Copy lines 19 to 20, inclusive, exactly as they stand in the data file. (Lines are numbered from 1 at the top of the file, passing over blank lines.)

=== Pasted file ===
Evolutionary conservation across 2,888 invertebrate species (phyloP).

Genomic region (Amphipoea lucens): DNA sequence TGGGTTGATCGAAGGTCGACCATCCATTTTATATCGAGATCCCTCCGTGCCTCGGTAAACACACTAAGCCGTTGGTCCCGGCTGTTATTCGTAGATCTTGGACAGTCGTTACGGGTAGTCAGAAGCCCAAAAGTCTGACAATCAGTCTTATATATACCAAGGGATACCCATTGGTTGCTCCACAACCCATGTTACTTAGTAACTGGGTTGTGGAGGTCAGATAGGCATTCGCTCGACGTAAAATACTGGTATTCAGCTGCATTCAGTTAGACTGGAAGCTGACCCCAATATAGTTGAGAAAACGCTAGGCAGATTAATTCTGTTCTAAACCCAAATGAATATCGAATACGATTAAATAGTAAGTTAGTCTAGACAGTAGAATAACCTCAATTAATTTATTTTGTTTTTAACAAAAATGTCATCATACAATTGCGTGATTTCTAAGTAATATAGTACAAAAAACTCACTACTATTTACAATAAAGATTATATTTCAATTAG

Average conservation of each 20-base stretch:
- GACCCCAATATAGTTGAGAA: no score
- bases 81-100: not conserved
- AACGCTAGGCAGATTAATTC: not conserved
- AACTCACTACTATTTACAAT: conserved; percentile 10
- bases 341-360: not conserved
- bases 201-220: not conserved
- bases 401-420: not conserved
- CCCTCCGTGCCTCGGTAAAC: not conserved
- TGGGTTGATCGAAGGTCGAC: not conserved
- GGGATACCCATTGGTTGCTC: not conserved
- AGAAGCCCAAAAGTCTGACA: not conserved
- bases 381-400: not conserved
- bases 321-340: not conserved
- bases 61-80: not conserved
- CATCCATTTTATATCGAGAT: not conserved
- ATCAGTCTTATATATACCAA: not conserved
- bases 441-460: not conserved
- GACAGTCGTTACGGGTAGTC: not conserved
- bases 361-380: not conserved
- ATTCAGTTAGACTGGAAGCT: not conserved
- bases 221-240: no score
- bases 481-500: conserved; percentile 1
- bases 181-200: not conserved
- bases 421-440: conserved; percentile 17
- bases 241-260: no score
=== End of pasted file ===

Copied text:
- ATCAGTCTTATATATACCAA: not conserved
- bases 441-460: not conserved